Brand of politics
EMERGING victorious from a first round of a hard-fought battle is quite an advantage and that’s what Caloocan Mayor Recom Echiverri apparently sees when he managed to secure a temporary relief from the Court of Appeals (CA) just as Sec. Jesse Robredo’s interior and local government department is about to carry out the six-month preventive suspension order slapped on him by the Office of the Ombudsman.
Since CA’s temporary restraining order’s lifespan is only 60 days, the mayor’s counsels should make the most of it to debunk in the proper venue Vice Mayor Egay Erice’s claim that the former’s administration has been remiss in remitting the city hall employees’ premiums to the Government Service Insurance System (GSIS).
While I don’t want to entertain such nasty rumors that Erice’s camp had coughed up some P20-million for Acting Ombudsman Orlando Casimiro to “arbitrarily, capriciously, whimsically and despotically” issue a suspension order on July 17, 2011, a Sunday, and Recom’s camp paying up around P30-million for the three associate justices to release a TRO, knowing full well the brand of politics the city has over decades, what can we expect?
Well, at least, tension eased up at the City Hall as the mayor’s supporters who had vowed to block whoever comes in to serve the acting graft-buster’s order had returned to their homes.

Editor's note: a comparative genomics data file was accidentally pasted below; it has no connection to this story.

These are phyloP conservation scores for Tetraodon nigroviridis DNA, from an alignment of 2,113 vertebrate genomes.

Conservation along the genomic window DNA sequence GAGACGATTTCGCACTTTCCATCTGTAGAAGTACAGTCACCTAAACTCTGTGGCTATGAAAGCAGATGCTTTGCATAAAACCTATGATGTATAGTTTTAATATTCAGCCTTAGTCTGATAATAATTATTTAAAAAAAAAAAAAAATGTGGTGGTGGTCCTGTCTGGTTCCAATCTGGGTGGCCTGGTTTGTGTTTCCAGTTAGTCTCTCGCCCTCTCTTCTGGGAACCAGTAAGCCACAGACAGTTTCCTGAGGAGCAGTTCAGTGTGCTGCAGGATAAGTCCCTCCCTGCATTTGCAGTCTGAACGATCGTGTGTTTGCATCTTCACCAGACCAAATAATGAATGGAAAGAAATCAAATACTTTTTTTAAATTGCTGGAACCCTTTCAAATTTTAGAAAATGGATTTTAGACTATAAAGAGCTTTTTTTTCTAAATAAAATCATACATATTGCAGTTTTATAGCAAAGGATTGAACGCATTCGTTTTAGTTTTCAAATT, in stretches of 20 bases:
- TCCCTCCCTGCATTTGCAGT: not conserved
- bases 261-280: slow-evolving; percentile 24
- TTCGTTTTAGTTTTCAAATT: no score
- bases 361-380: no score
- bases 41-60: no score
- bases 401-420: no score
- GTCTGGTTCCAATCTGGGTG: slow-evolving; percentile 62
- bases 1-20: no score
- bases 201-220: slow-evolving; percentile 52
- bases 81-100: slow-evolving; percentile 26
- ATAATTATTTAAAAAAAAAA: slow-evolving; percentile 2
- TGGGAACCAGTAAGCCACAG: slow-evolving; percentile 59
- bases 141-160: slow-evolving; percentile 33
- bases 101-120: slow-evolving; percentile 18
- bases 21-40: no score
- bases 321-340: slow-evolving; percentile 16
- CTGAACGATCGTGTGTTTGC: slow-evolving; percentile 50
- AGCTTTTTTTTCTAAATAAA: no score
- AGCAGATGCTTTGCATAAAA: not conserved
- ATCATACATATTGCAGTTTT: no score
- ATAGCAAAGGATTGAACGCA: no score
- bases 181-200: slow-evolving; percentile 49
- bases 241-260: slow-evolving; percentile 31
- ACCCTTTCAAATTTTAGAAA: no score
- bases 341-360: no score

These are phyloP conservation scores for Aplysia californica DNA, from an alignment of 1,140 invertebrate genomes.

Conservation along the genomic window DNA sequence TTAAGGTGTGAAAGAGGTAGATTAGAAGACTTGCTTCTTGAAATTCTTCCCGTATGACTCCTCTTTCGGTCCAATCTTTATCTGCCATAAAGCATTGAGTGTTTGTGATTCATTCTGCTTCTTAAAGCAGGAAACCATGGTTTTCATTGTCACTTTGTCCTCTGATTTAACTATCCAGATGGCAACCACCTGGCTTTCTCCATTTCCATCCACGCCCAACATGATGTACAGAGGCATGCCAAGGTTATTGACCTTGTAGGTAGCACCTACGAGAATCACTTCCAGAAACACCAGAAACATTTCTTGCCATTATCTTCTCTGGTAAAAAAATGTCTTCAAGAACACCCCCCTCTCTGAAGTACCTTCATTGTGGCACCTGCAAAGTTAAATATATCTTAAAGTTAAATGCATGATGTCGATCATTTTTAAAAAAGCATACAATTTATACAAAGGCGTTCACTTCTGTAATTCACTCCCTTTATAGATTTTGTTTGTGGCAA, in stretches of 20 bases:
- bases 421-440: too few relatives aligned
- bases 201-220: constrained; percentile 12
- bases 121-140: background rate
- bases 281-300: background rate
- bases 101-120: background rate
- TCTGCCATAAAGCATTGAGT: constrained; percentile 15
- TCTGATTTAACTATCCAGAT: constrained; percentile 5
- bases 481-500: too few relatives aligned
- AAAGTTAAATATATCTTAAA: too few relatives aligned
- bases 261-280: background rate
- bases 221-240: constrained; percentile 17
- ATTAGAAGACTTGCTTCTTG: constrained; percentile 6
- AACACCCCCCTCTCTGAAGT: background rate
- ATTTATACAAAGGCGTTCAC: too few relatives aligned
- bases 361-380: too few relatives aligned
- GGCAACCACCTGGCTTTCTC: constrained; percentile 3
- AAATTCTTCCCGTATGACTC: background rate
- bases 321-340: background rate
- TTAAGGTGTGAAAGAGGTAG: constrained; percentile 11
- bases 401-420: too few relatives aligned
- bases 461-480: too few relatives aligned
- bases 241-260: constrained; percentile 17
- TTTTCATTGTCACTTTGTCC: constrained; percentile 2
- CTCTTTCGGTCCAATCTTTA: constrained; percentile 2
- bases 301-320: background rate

It’s now back to normal in the city at least for now, one vital point the justices had vividly considered in issuing the TRO.
“Needless to state, the petitioners are incumbent public officials and their suspension from office, whether as a preventive measure or as a penalty, will undeservedly deprive the citizens of Caloocan City of the services they are entitled to,” the appellate court’s 14th Division has been quoted as saying.
In his claim, Erice said that from July 1997 to December 2002 and from January 2007 until 31 December 2010, the premium contributions comprising the personal shares of the employees and the city government shares were not remitted to the GSIS and remained unpaid as of 31 December 2010.
He even cited in his complaint the name of Robert Vergara, GSIS president and general manager, who’s said to have confirmed Caloocan’s non-remittance.
Nonetheless, the documents presented by the Mayor Echiverri showing the local government’s constant communication with the agency along with its regular monthly payment which was affirmed by the GSIS chair, Daniel Lacson, said otherwise.
Lacson says that a reconciliation of records is currently being carried out between the GSIS and the city government that’s why he’s surprised to learn that the
Ombudsman had issued a suspension order against the mayor regarding the issue.
Whatever, let both camps have their days in court and they should make true with what they had uttered before the public.
For the mayor, he must accept if the verdict turns unfavorable to him and the city government and for Vice Mayor Erice, he can start packing his things and resign both from his elective post and Liberal Party as what he dared to do if his allegations would all turn to be false.